gives a new meaning to the blue screen of death.
    • gives a new meaning to the blue screen of death.

      Are you born that stupid or Did it gain with age
      • You Ask For It

        When you respond to a troll with an even more trollish response look at all the flags and votes you get. You may be right considering this one even stutters but it does not excuse your direct insults. While I agree with you I still gave you a flag for that.
    • Android makes for great attack drones

      just ask that triathlete in Australia...
  • BSOD

    gives a new meaning to the blue screen of death.
  • I can't say I am looking forward to the crashes that are sure to follow!

    Aside from the fact that it is windows, I am not sure additional distractions are what we need (even when it is working) in our cars. I pass someone on the road nearly every day who's driving is adversely affected by talking on or using a phone while driving.
  • clutter

    Screens seem to cluttered for something that's meant to be located down and to the right of the driver's sight line. To see the screen, you have to actually focus and read; a radio/player isn't completely catastrophic by itself with just a few nobs and little or no text; but that thing you've got in the slideshow has way to much text to be located in that spot for use by the driver.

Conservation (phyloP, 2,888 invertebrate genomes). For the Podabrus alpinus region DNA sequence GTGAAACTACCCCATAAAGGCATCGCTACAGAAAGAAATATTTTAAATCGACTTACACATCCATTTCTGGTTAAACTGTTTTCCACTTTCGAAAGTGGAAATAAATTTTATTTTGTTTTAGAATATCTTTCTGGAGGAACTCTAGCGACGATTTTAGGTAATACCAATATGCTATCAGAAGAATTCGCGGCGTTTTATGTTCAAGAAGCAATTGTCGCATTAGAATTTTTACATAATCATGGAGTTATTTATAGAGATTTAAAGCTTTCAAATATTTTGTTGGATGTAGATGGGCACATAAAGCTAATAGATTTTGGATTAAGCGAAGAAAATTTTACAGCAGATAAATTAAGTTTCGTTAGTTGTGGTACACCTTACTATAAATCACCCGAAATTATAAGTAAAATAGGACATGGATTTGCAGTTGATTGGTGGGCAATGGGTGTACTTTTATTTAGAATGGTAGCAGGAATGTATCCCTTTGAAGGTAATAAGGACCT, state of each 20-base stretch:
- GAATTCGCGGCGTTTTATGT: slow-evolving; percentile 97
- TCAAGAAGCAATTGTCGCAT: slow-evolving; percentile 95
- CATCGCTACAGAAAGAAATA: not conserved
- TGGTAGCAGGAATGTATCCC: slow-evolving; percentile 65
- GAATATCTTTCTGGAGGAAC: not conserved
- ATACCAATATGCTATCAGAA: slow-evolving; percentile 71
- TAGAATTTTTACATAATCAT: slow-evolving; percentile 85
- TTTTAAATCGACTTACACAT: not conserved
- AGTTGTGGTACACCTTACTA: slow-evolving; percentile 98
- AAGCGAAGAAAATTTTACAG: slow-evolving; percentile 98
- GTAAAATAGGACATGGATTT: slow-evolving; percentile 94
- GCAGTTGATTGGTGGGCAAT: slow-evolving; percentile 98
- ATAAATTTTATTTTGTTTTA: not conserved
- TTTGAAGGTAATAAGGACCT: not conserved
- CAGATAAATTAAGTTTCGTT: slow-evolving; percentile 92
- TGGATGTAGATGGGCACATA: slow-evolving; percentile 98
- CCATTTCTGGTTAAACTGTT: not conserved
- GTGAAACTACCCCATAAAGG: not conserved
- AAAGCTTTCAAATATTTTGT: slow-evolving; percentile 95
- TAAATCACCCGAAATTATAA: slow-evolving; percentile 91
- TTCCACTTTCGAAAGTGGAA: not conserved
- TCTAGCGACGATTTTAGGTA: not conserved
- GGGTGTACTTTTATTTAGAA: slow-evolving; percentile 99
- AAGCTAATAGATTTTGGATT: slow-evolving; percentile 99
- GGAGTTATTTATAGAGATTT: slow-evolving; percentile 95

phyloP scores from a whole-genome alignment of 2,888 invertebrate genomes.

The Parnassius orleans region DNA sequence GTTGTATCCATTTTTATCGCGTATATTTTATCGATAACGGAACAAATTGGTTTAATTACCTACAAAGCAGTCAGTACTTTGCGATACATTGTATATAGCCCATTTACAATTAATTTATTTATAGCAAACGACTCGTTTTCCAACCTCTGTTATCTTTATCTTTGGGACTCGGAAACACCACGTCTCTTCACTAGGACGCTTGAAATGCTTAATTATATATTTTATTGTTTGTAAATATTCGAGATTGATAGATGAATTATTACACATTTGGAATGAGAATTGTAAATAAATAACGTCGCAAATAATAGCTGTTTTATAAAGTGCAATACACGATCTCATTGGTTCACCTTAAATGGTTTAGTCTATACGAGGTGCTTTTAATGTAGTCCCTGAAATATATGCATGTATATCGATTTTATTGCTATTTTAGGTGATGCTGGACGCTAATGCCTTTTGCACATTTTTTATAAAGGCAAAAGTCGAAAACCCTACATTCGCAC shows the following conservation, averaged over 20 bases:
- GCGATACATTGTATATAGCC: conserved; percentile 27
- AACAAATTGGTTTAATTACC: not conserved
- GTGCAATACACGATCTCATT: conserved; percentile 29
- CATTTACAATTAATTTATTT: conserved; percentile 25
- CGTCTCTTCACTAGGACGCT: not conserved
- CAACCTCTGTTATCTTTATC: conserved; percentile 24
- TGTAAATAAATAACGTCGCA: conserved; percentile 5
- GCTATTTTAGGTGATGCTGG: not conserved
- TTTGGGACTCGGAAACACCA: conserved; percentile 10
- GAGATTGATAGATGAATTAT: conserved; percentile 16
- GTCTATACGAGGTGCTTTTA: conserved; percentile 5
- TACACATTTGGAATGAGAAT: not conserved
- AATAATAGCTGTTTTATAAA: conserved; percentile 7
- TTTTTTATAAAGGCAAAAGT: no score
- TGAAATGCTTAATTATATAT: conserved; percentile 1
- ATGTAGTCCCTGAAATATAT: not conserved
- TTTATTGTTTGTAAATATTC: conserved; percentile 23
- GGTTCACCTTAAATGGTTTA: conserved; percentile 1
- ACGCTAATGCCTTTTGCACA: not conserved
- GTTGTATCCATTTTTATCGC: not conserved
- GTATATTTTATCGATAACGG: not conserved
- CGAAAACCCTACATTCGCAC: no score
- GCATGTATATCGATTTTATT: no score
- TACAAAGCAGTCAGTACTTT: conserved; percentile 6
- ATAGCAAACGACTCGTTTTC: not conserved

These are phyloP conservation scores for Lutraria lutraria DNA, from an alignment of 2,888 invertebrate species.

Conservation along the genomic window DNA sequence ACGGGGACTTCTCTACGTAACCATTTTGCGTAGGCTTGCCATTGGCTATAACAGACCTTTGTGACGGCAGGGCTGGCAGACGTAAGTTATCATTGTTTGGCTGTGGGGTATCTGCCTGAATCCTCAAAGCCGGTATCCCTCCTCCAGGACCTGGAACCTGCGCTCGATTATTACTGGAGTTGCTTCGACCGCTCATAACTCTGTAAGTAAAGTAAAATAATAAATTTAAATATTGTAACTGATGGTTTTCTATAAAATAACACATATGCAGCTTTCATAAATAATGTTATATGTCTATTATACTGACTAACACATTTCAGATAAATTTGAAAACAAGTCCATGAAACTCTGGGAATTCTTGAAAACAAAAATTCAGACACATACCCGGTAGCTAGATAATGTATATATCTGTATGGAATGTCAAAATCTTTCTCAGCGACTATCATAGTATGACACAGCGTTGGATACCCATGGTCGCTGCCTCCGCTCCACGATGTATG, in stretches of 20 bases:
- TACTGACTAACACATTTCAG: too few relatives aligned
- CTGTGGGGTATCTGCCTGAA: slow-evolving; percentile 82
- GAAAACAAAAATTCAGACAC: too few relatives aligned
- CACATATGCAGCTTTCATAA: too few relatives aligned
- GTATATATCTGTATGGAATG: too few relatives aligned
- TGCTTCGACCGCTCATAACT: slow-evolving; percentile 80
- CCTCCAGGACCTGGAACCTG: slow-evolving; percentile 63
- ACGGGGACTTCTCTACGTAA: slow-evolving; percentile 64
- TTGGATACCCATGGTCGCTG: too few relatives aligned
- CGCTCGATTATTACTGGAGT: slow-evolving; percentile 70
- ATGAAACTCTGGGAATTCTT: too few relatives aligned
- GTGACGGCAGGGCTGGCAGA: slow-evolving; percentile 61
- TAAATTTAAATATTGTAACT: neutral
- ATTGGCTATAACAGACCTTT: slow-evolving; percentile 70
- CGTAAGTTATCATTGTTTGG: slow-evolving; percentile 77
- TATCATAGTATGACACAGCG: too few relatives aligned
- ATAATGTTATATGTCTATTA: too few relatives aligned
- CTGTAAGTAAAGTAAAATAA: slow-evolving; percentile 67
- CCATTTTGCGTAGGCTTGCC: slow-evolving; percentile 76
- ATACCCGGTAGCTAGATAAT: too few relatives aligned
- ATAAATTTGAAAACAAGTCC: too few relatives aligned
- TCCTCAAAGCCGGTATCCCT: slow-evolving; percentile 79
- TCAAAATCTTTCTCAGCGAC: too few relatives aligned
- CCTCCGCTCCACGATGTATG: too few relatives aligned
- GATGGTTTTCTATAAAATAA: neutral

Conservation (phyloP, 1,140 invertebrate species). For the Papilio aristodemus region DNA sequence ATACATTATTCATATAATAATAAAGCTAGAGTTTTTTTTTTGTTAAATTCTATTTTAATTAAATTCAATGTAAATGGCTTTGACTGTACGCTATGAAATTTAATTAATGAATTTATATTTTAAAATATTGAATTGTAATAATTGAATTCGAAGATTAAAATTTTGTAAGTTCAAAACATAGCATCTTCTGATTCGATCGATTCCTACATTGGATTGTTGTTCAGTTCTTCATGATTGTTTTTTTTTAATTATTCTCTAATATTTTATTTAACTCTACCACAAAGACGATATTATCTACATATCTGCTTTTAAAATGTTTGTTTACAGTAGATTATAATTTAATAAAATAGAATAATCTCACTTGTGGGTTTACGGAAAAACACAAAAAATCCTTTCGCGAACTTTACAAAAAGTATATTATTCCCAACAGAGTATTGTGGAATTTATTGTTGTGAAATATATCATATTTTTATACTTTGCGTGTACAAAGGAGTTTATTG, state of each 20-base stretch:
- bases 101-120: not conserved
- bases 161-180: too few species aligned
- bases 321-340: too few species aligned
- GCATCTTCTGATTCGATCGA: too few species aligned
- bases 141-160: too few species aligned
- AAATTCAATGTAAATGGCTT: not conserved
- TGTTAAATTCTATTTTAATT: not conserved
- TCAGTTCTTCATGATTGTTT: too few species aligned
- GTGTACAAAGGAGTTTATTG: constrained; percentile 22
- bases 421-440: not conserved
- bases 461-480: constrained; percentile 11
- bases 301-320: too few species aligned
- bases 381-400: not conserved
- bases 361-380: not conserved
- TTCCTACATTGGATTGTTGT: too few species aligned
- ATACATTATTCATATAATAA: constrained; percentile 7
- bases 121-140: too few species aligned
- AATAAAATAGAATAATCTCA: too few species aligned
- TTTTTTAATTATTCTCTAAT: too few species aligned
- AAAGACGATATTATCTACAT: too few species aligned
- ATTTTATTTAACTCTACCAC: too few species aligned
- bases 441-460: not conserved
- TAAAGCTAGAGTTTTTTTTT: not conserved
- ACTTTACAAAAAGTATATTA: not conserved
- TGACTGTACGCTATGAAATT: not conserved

The convenience of the physical location for the manufacturer shouldn't be an excuse to do something *THAT* attention demanding.

    And no, I'm not a health&safety nazi trying to ban use of phones in cars. I like my phone, and I use it just fine in car and on my bicycle, hand free, but I locate it such that it sits in my peripheral vision. I don't need to look at it to know about and answer a call. If its displaying a moving map, I don't lose the road view to keep track of where I am. This center console thing though... eek.
    • Balancing Act

      While the screen may look cluttered at first look over time with experience is may not be. In any UI there are two conflicting needs. One for the first time users and one for the experienced users. To often formal studies are often based on first time users. This makes things really slow and cumbersome for the experienced ones.

      This problem with new versus experienced uses goes beyond just computer UI. When taste testing foods the sweeter one will always win. Long term studies show that the less sweet one has higher consumption rates. Over time people grow tired of the sweetness and start to look for the flavor underneath.
    • Lot of testing for usability vs distraction
      About 24:30 onwards
  • Microsoft shows off 'Windows for cars' concept

    A well designed concept. Give it to me, I'll gladly put this in my car to make it easier and more enjoyable to listen to music.
  • Microsoft is losing car market

    They need to do something good fast.
  • Windows 8: New Form of Road Rage

    Great. Now instead of getting so angry I want to throw my POS Windows 8 PC out the window because repeatedly swiping corners and sides only randomly works sometimes to make hidden magic menus appear, now I'll be so pissed off I'll just want to smash my whole car into the nearest telephone pole.

    For god's sake car makers, DON'T PUT WINDOWS 8 on ANYTHING in a car! If you do, you'll have invented a whole new category of road rage!
    Metro Critic